Tuesday, August 20, 2013


Before moving to the product engineering department in my company, I had spent my professional career in services organizations supporting, implementing and, eventually, designing custom software systems for use by a single customer.  In that time, with few exceptions, that meant following the Waterfall methodology in an attempt to assess all of a customer's requirements in advance so that we could make a (futile) attempt to produce an accurate time and cost estimate. 


For the fortunate uninitiated, Waterfall is a design process borrowed from (and better suited to) non-software engineering projects.  In Waterfall, the project team follows a clear sequence from interviewing stakeholders through documenting project requirements, designing a comprehensive implementation, executing it, performing internal and stakeholder QA, and finally to deploying.  There are many variations of it, but the intent of each version is to avoid late changes (e.g. after the satellite is already in orbit) that could be prohibitively expensive.

As for the name, I think it is meant to connote the process's steady progression.  In my experience, it also does very well at capturing the sense of knowing it will end by plunging headlong into a free fall before a rocky conclusion.

My part in this process was most recently as an architect.  I took the requirements for a project and outlined the pages, components, services, code libraries, and integration points with third-party software and services that would fulfill those requirements.


Toward the end of my stint as an architect I decided to revisit UML for the first time since college, as part of a constant effort to make Waterfall work for me.  Not to spell out every detail, UML is essentially a common set of diagramming stencils which provide a consistent model for defining a system's components, interactions and behaviors.  What makes this more impressive than a run-of-the-mill Visio or whiteboard diagram, is that, as a standard modeling language, it is defined well enough to be machine-readable so that tools can generate "skeleton" code from and validate programmer code against them.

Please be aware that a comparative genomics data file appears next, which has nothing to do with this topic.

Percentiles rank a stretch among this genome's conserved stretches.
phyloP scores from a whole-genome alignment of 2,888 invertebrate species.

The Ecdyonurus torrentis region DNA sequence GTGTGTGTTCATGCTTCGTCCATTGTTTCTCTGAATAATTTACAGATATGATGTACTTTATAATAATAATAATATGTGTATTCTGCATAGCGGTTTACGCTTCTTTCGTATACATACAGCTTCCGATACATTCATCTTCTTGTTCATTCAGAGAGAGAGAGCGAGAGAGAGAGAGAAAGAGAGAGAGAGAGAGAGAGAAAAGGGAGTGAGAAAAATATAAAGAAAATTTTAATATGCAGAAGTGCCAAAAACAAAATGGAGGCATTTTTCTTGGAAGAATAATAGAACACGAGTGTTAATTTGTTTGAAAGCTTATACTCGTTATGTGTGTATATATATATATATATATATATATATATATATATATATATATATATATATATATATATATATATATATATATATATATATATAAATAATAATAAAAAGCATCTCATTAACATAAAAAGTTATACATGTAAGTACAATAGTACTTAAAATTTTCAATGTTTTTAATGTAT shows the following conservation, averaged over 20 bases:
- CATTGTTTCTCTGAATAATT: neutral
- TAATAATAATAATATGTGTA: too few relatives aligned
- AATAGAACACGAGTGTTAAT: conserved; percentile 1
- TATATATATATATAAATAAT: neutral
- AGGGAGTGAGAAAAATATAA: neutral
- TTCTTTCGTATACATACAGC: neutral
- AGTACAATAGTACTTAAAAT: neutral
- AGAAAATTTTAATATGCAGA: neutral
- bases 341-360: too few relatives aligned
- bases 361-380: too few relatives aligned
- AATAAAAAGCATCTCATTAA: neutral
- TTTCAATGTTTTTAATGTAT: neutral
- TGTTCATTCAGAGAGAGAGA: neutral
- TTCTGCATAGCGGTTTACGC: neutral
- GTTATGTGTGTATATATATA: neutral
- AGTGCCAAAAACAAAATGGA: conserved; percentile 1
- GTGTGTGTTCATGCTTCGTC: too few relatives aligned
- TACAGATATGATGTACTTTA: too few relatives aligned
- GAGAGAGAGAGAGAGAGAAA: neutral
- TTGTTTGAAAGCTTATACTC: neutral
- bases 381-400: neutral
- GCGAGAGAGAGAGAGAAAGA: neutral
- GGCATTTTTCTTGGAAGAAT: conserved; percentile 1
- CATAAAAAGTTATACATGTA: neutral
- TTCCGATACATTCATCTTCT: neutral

The reason to seek out a standard modeling language was to avoid the needless problems of inventing my own design notation -- which, by this time, had become embarrassingly mature.  I was returning to UML specifically, because a diagramming "language" can represent a lot of detail concisely.  This is important, because Waterfall has a way of requiring more and more detail as you adapt over time to avoid repeating the shortcomings of past projects.

However before I could incorporate this into my documentation (and certainly before I could get budget approval for a $600 piece of software), I moved into product engineering and away from Waterfall. Good riddance!


In engineering I have been inculcated in TDD (see my previous post for a demonstration of it and my new found zealousness for it).  As my professional fixation shifted from UML to TDD, those two concepts collided in the transition and gave me a new idea: if UML defines a system down to the unit and TDD defines how a unit will operate successfully before it's written, wouldn't it be a relatively small step to automate writing the code to pass the tests and implement the whole system? 

This isn't getting a roomful of monkeys to type out all of Shakespeare's 38 plays in order, just a collection of his sonnets individually.

As ridiculous as I make that sound, I don't consider it at all outside the realm of possibility, just of reasonableness for all but the most large projects -- and even then, that's only because this technology doesn't exist yet.  To my knowledge, we're missing a standard for tightly associating tests to diagrams in UML, and we're certainly without a tool that can process such a TD-UML diagram to produce a full implementation.

As you consider this, let me reply, "yes, this would produce less efficient code ... at first."

Today unit tests can be failed that don't perform to certain non-functional standards (e.g. performance), and a hypothetical automation tool could continue to iterate over different implementations even after passing a test in order to discover faster variations. Ultimately, just as it's rare to find a developer anymore who insists on writing their own assembly for performance reasons, I think we could expect this to eventually produce as fast, or faster, running code than a person could. 

As for whether this would produce less elegant code, that plays into why I'm excited about this idea instead of being worried.  But that's a topic for another day.

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